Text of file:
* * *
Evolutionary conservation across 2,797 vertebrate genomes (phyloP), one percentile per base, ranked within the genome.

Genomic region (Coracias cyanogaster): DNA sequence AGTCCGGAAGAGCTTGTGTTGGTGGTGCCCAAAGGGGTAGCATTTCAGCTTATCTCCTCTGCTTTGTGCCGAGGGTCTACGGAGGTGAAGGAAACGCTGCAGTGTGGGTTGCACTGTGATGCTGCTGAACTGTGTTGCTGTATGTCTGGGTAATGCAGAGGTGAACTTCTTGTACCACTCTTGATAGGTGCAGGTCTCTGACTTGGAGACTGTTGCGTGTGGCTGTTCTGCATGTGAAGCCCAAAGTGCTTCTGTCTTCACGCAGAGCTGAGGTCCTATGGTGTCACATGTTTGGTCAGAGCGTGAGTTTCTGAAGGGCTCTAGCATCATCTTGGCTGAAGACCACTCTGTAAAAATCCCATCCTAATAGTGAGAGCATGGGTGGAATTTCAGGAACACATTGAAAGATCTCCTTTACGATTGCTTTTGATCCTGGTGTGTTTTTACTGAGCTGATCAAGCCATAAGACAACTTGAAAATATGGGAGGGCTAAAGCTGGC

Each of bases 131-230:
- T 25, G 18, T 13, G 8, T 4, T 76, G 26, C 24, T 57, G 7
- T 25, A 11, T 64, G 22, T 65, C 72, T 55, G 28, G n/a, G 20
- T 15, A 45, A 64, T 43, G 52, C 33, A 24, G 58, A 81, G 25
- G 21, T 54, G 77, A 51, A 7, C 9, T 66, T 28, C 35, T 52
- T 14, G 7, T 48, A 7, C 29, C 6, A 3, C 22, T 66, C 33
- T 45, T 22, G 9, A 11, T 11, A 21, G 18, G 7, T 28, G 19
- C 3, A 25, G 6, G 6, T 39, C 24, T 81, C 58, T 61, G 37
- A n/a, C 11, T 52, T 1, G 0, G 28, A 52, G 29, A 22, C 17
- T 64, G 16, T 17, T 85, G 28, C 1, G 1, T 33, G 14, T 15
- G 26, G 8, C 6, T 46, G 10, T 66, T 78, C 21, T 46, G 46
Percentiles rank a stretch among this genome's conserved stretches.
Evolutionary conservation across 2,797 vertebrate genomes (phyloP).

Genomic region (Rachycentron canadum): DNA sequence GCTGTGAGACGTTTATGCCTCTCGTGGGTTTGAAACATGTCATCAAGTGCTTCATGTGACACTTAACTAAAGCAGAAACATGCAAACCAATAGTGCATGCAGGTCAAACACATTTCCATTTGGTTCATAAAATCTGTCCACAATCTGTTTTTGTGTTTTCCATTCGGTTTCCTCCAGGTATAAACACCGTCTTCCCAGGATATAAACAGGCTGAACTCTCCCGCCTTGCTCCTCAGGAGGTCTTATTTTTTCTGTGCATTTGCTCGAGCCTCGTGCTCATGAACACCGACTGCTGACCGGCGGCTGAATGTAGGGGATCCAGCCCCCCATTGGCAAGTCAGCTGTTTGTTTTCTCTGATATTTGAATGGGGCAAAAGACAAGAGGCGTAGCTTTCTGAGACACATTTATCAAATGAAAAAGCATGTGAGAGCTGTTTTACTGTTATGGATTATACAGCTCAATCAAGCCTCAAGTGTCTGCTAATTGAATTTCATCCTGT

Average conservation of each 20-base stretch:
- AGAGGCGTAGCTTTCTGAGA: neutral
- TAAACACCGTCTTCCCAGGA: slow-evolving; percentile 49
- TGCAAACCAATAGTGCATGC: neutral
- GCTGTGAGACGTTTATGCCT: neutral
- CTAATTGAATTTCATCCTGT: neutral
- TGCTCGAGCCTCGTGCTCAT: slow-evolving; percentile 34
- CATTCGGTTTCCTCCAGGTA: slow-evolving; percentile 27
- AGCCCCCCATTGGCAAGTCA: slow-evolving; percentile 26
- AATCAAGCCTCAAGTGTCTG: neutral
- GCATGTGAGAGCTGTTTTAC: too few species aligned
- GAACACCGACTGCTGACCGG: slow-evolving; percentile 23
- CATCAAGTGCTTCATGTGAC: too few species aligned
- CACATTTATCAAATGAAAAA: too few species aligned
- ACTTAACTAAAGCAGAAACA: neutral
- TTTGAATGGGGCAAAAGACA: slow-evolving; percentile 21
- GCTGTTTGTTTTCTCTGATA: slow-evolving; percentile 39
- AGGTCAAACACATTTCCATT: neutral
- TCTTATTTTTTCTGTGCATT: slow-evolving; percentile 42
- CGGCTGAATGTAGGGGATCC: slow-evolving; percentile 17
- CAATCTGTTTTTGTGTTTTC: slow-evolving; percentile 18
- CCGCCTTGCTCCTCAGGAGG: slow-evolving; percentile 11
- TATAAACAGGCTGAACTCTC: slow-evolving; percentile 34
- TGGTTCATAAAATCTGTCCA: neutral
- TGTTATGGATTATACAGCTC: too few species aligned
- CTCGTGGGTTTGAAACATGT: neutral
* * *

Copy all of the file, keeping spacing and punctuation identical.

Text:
Evolutionary conservation across 2,797 vertebrate genomes (phyloP), one percentile per base, ranked within the genome.

Genomic region (Coracias cyanogaster): DNA sequence AGTCCGGAAGAGCTTGTGTTGGTGGTGCCCAAAGGGGTAGCATTTCAGCTTATCTCCTCTGCTTTGTGCCGAGGGTCTACGGAGGTGAAGGAAACGCTGCAGTGTGGGTTGCACTGTGATGCTGCTGAACTGTGTTGCTGTATGTCTGGGTAATGCAGAGGTGAACTTCTTGTACCACTCTTGATAGGTGCAGGTCTCTGACTTGGAGACTGTTGCGTGTGGCTGTTCTGCATGTGAAGCCCAAAGTGCTTCTGTCTTCACGCAGAGCTGAGGTCCTATGGTGTCACATGTTTGGTCAGAGCGTGAGTTTCTGAAGGGCTCTAGCATCATCTTGGCTGAAGACCACTCTGTAAAAATCCCATCCTAATAGTGAGAGCATGGGTGGAATTTCAGGAACACATTGAAAGATCTCCTTTACGATTGCTTTTGATCCTGGTGTGTTTTTACTGAGCTGATCAAGCCATAAGACAACTTGAAAATATGGGAGGGCTAAAGCTGGC

Each of bases 131-230:
- T 25, G 18, T 13, G 8, T 4, T 76, G 26, C 24, T 57, G 7
- T 25, A 11, T 64, G 22, T 65, C 72, T 55, G 28, G n/a, G 20
- T 15, A 45, A 64, T 43, G 52, C 33, A 24, G 58, A 81, G 25
- G 21, T 54, G 77, A 51, A 7, C 9, T 66, T 28, C 35, T 52
- T 14, G 7, T 48, A 7, C 29, C 6, A 3, C 22, T 66, C 33
- T 45, T 22, G 9, A 11, T 11, A 21, G 18, G 7, T 28, G 19
- C 3, A 25, G 6, G 6, T 39, C 24, T 81, C 58, T 61, G 37
- A n/a, C 11, T 52, T 1, G 0, G 28, A 52, G 29, A 22, C 17
- T 64, G 16, T 17, T 85, G 28, C 1, G 1, T 33, G 14, T 15
- G 26, G 8, C 6, T 46, G 10, T 66, T 78, C 21, T 46, G 46
Percentiles rank a stretch among this genome's conserved stretches.
Evolutionary conservation across 2,797 vertebrate genomes (phyloP).

Genomic region (Rachycentron canadum): DNA sequence GCTGTGAGACGTTTATGCCTCTCGTGGGTTTGAAACATGTCATCAAGTGCTTCATGTGACACTTAACTAAAGCAGAAACATGCAAACCAATAGTGCATGCAGGTCAAACACATTTCCATTTGGTTCATAAAATCTGTCCACAATCTGTTTTTGTGTTTTCCATTCGGTTTCCTCCAGGTATAAACACCGTCTTCCCAGGATATAAACAGGCTGAACTCTCCCGCCTTGCTCCTCAGGAGGTCTTATTTTTTCTGTGCATTTGCTCGAGCCTCGTGCTCATGAACACCGACTGCTGACCGGCGGCTGAATGTAGGGGATCCAGCCCCCCATTGGCAAGTCAGCTGTTTGTTTTCTCTGATATTTGAATGGGGCAAAAGACAAGAGGCGTAGCTTTCTGAGACACATTTATCAAATGAAAAAGCATGTGAGAGCTGTTTTACTGTTATGGATTATACAGCTCAATCAAGCCTCAAGTGTCTGCTAATTGAATTTCATCCTGT

Average conservation of each 20-base stretch:
- AGAGGCGTAGCTTTCTGAGA: neutral
- TAAACACCGTCTTCCCAGGA: slow-evolving; percentile 49
- TGCAAACCAATAGTGCATGC: neutral
- GCTGTGAGACGTTTATGCCT: neutral
- CTAATTGAATTTCATCCTGT: neutral
- TGCTCGAGCCTCGTGCTCAT: slow-evolving; percentile 34
- CATTCGGTTTCCTCCAGGTA: slow-evolving; percentile 27
- AGCCCCCCATTGGCAAGTCA: slow-evolving; percentile 26
- AATCAAGCCTCAAGTGTCTG: neutral
- GCATGTGAGAGCTGTTTTAC: too few species aligned
- GAACACCGACTGCTGACCGG: slow-evolving; percentile 23
- CATCAAGTGCTTCATGTGAC: too few species aligned
- CACATTTATCAAATGAAAAA: too few species aligned
- ACTTAACTAAAGCAGAAACA: neutral
- TTTGAATGGGGCAAAAGACA: slow-evolving; percentile 21
- GCTGTTTGTTTTCTCTGATA: slow-evolving; percentile 39
- AGGTCAAACACATTTCCATT: neutral
- TCTTATTTTTTCTGTGCATT: slow-evolving; percentile 42
- CGGCTGAATGTAGGGGATCC: slow-evolving; percentile 17
- CAATCTGTTTTTGTGTTTTC: slow-evolving; percentile 18
- CCGCCTTGCTCCTCAGGAGG: slow-evolving; percentile 11
- TATAAACAGGCTGAACTCTC: slow-evolving; percentile 34
- TGGTTCATAAAATCTGTCCA: neutral
- TGTTATGGATTATACAGCTC: too few species aligned
- CTCGTGGGTTTGAAACATGT: neutral